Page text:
Nature uses multinuclear metal clusters to catalyse a number of important multielectron redox reactions. Examples that employ complex Fe–S clusters in catalysis include the Fe–Mo cofactor (FeMoco) of nitrogenase and its V and all-Fe variants, and the [FeFe] and [NiFe] hydrogenases. This Perspective begins with a focus on the catalytic H-cluster of [FeFe] hydrogenase, which is highly active in producing molecular H2. There has been much recent progress in characterizing the enzyme-catalysed assembly of the H-cluster, including information gleaned from spectroscopy combined with in vitro isotopic labelling of this cluster using chemical synthesis. We then compare the lessons learned from H-cluster biosynthesis to what is known about the bioassembly of the binuclear active site of [NiFe] hydrogenase and the nitrogenase active site cluster FeMoco.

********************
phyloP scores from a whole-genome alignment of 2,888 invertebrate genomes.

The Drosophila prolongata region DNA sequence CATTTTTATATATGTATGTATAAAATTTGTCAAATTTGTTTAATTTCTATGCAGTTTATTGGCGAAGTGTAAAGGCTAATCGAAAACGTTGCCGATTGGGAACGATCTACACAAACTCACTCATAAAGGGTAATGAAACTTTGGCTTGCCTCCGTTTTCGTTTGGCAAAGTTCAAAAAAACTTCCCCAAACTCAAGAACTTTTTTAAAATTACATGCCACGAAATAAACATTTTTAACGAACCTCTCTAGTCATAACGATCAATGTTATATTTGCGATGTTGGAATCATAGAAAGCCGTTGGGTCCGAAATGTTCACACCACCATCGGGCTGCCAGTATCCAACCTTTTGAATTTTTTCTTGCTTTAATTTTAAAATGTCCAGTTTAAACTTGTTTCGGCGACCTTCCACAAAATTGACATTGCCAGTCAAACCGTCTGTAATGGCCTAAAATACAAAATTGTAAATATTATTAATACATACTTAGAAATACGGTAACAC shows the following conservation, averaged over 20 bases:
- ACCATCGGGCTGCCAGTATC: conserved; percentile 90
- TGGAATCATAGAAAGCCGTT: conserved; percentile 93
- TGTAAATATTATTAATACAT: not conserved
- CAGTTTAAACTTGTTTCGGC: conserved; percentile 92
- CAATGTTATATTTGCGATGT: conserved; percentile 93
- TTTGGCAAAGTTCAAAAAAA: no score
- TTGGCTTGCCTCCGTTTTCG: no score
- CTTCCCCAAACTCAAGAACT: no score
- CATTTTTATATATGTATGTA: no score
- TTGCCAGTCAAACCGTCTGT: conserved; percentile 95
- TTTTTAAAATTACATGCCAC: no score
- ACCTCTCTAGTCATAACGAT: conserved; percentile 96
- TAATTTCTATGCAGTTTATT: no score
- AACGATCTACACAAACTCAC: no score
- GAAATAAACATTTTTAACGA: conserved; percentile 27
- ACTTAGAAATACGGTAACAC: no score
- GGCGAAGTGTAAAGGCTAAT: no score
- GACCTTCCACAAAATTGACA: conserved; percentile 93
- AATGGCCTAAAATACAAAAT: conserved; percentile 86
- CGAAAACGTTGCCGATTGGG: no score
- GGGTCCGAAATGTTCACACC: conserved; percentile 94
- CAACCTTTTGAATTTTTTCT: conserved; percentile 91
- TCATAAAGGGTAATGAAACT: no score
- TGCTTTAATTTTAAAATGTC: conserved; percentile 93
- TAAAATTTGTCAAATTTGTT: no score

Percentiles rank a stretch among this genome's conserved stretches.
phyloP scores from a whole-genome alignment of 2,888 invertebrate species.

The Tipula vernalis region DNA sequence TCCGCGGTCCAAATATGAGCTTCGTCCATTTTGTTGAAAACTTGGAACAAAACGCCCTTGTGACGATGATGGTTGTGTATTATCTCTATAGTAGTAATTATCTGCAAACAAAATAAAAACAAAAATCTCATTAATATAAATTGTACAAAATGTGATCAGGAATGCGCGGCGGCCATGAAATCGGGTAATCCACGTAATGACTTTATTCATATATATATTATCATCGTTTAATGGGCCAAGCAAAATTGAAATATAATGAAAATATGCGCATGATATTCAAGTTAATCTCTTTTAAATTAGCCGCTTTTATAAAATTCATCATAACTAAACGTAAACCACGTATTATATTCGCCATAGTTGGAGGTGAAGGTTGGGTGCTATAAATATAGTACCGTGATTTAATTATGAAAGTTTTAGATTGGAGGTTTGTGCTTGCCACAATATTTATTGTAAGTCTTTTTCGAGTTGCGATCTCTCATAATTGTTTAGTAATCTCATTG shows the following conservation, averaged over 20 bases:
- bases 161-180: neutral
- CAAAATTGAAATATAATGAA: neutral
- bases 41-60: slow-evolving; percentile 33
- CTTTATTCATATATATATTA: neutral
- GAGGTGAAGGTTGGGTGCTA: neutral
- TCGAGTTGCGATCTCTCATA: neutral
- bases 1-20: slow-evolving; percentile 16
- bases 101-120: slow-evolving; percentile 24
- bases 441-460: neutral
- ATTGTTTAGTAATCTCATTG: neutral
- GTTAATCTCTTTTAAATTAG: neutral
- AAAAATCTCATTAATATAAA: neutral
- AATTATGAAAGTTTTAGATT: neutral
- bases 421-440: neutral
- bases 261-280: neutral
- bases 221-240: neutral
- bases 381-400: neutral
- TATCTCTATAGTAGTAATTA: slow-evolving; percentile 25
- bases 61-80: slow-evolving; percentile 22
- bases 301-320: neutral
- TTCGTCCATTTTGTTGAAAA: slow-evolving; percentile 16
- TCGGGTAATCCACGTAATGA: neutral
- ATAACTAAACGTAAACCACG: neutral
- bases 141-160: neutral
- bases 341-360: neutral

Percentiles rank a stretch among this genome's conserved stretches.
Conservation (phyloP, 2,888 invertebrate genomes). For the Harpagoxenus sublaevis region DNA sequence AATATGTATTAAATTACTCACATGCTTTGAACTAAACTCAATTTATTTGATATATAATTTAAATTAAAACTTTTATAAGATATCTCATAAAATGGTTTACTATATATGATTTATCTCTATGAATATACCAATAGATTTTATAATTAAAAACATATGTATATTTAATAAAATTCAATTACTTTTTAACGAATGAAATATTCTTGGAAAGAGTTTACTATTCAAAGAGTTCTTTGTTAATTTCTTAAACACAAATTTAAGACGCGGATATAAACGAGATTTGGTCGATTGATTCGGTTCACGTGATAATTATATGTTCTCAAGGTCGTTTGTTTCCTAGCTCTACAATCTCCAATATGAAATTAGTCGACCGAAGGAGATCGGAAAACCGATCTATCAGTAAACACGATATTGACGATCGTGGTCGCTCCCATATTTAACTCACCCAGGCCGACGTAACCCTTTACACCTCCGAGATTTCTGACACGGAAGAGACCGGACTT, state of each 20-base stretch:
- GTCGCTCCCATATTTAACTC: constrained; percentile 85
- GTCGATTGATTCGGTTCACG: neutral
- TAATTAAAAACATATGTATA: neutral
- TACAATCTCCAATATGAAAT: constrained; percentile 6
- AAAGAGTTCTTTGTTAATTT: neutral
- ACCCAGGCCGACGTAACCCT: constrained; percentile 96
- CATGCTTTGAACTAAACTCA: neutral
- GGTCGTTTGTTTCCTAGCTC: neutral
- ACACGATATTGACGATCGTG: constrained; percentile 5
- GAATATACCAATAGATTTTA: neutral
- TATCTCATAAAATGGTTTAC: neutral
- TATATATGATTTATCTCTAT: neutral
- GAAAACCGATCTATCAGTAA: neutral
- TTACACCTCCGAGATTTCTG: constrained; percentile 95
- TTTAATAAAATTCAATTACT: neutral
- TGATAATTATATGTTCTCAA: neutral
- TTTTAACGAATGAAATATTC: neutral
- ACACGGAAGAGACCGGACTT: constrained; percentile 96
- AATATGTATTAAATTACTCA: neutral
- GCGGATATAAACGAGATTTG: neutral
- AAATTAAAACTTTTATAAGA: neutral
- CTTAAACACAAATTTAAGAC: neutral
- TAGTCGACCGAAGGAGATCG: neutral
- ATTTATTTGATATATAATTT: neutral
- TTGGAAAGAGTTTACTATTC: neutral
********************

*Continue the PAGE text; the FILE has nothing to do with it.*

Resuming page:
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Fast and selective reduction of nitroarenes under visible light with an earth-abundant plasmonic photocatalyst
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This work is funded by the National Institutes of Health (1R35GM126961 to R.D.B.).
The authors declare no competing interests.
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Britt, R.D., Rao, G. & Tao, L. Bioassembly of complex iron–sulfur enzymes: hydrogenases and nitrogenases. Nat Rev Chem 4, 542–549 (2020). https://doi.org/10.1038/s41570-020-0208-x
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